Marriage Hungry: Jamie
Dr. Phil talks to a woman who admits she is obsessed with the details of her wedding, even though she doesn't have a boyfriend!
Dying to get married, 23-year-old Jamie (left) has every detail of her wedding day planned out — from the ring, to the reception, to the party favors.

"I am obsessed with my wedding," says Jamie. "The missing piece from my wedding is the groom. In the perfect world, I want to be engaged by the end of next year. The problem is, I don't even have a boyfriend."

Jamie continues, "When I see two people in love, I feel extremely sad and jealous. After my parents divorced, I started dreaming about creating the perfect family, the perfect wedding, the perfect groom ... and a perfect child would complete the package. Dr. Phil, please help me let go of my obsession with the perfect wedding."
Dr. Phil: How old are you?

Jamie: Twenty-three.

Dr. Phil: Twenty-three? You still have stuffed animals, don't you? Are you obsessed with the wedding or the marriage or the husband? What is it you're focused on?

Jamie: I guess right now I'm more focused on the wedding ... maybe finding the husband.

Dr. Phil: What are you doing to find a husband?

Jamie: Not much.

Dr. Phil: You seem to have this theory kind of like in "Field of Dreams,": "If you build it, they will come." You've got everything planned, the dress and everything! You've got it all set up and are just sitting there hoping some guy will come along thinking, "Man, I wish I could find a wedding ready to go!"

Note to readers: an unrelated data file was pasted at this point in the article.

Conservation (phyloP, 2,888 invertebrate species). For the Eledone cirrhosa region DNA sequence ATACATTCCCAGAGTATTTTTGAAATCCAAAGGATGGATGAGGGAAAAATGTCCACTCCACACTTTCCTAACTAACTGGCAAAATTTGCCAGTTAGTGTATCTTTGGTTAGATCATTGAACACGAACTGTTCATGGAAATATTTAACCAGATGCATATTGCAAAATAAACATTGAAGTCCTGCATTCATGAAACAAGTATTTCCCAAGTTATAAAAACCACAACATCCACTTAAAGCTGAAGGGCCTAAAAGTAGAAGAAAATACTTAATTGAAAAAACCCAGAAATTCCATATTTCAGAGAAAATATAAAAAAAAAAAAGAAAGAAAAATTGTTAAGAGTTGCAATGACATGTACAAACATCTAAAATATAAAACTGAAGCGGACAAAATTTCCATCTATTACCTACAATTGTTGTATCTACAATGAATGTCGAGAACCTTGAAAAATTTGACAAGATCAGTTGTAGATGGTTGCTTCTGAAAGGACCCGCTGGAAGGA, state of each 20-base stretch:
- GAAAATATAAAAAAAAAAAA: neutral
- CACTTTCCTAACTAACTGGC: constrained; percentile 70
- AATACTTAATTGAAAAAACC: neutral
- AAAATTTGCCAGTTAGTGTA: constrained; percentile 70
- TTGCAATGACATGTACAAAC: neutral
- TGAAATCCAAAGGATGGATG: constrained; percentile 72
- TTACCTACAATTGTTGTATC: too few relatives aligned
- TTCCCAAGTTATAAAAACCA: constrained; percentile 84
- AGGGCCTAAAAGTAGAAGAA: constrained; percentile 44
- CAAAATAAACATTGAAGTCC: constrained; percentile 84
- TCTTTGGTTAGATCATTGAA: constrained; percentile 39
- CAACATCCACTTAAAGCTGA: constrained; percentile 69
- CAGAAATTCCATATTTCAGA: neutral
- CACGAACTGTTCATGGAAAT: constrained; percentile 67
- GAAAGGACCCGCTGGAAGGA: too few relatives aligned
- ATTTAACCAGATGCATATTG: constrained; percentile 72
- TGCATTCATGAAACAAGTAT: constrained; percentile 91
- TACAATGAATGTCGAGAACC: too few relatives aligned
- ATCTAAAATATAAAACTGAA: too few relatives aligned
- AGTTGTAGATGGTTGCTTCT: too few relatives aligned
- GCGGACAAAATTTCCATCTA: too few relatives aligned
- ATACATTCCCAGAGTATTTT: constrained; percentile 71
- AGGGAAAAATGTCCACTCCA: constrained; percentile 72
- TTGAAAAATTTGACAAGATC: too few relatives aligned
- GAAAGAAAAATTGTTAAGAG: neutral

Dr. Phil: Is it possible you are putting out this message: "Danger, danger! She has the dress!"

Jamie: Yes, they can probably smell the commitment.

Dr. Phil: You said you couldn't control your parents' divorce, but that you can control the perfect wedding. You do understand that there's no such thing as this perfect fantasy wedding that you're creating in your mind?

Jamie: Yes.

Dr. Phil: But that doesn't matter does, it? You're going to continue to fantasize about it anyway.

Jamie: Most definitely.

Dr. Phil: Are you moving toward something or away from something? I've seen people get married because they can't stand living at home with their parents. So when they get married, it's not that they're moving toward the guy, it's that they're moving away from the situation they're in. Are you moving toward being married or away from being single?

Jamie: Probably away from being single.
Dr. Phil: That's the wrong thing to do! It's not that you want marriage, it's that you don't want what you have. It's not that you have something specific that you want to move toward. Does that scare you?

Jamie: Yes. It scares me that I never thought of it like that. It's kind of like I didn't know myself.

Dr. Phil: You've got this sense of urgency and you're afraid you're going to compromise and marry Mr. Right Now instead of Mr. Right. Why is it important to get married?

Jamie: I just think it completes you.

Dr. Phil: Well, they said that on "Jerry Maguire!" Isn't that selling you way short? Why do you need a man to make you OK? Isn't that the question you need to ask yourself? My theory is that if you think you need to be half of a couple to be all of who you are, that's wrong thinking. You don't need to be half of a couple to be complete.